copy of a letter to a Professor of Philosophy
When I see you I always worry about things I say which you seem to agree with, because I am afraid you see it as supporting some socially acceptable interpretation which I need to reject.
I said that getting a grant from Trinity College, Cambridge to do a postgraduate degree (meant to be a DPhil) at Oxford was not a solution to my problems (my appalling situation) and you appeared to agree. But I cannot think what you could have been agreeing with, as it seems unlikely that you accept, any more than anyone else did, or does, that I was in absolute and urgent need of (i) an institutional (hotel) environment and (ii) a Professorship, and was suffering severely without either.
Until I had the first of these, and probably also the second, there could be no question of my getting anything out of life or getting any positive feedback (‘interest’) out of anything I did, whatever it was. It was (and still is) just a question of endurance in crossing a desert, and trying not to let my energy level decline too fast. Over the decades things have improved slightly, at least to the extent that I can now beat my head against the wall of hostility by expressing my complaints openly.
I was not in a hotel environment while doing the D.Phil which turned into a B.Litt, and travelling a lot, and in such circumstances it was easier to do something rather dull. Of course people like to imagine that I found anything connected with psychical research ‘interesting’, but although the thesis topic had to be associated with that area, I saw it only as a way of working back towards a university career.
Even if I had succeeded in getting into one, I would still have gone ahead with the plan to set up a research institute, financed by the Coombe-Tennants and other SPR* connections, as a way of amplifying my activities. Organising experimental research on a large scale is something that would make me feel more functional and alive, because it uses more of my channel capacity, as is the giving of seminars and broadcasting.
* * * * *
The academic subjects most closely associated with ‘parapsychology’ seemed to be physiology and psychology. People at the SPR wanted me to do the thesis on ‘spontaneous cases’, discussing them on the same terms as they all did (evidential value, alternative explanations, etc.), but I did not see how that could lead back into an academic career; so I had to aim at psychology and physiology, bitterly regretting that I did not have degrees in either, since my time at school and at Queen Mary College had been, although through no wish of mine, so uselessly misspent.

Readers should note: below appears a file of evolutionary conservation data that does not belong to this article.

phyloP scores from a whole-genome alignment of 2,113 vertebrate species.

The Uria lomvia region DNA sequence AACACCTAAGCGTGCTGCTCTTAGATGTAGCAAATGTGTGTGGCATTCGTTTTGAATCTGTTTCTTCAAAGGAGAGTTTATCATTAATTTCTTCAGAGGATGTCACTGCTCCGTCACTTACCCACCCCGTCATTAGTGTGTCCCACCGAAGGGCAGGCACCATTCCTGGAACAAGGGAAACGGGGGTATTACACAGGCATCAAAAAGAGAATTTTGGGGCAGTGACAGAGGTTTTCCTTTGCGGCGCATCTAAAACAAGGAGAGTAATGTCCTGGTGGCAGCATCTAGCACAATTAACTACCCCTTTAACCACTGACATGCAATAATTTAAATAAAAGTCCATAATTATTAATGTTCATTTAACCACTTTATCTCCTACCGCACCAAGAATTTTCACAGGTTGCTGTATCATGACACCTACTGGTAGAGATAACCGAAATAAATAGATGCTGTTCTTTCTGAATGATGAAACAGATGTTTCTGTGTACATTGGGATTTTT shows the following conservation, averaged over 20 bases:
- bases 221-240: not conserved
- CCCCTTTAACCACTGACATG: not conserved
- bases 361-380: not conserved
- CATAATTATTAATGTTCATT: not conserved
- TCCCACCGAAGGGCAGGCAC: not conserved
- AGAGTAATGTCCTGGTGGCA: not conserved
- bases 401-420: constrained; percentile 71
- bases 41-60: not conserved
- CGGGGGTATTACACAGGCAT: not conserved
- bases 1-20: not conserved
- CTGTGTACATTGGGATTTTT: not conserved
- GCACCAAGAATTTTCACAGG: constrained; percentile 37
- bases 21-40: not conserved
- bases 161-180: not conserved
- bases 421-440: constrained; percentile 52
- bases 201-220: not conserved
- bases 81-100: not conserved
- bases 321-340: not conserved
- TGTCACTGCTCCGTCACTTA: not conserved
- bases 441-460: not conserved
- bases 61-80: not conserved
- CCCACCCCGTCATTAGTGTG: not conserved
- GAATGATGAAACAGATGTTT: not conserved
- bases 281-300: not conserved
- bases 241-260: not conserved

Neither physiology nor psychology appealed to me as subjects in which to take degrees as they had relatively little informational content, and I would only have taken degrees in them after acquiring degrees in physics and chemistry. However, now I had to scrape the barrel of possibilities and the barrel was bare, although if I had taken degrees in physics and chemistry first, it would probably not have mattered whether or not I had followed that by taking degrees in physiology and psychology as well. But I might have done, as I had basically intended to acquire as many qualifications as possible and then see what were the best career opportunities arising.
Philosophy, of course, would also have been a possibility, but especially by the end of the three years, Professor Price was as much against the idea of my returning to an academic career as everyone else.
So in fact I wrote the thesis on physiological and psychological conditions of states in which ESP was reported to occur, although at the interview at Trinity I had to pretend that I was also going to be analysing spontaneous case material, and only as a side issue considering physiological correlates. There was clearly a great resistance to the idea of anything being done in that area, and the interviewers boggled in the usual way. ‘What could you possibly do about that? What physiological correlates could there be? What do you mean by that?’
* Society for Psychical Research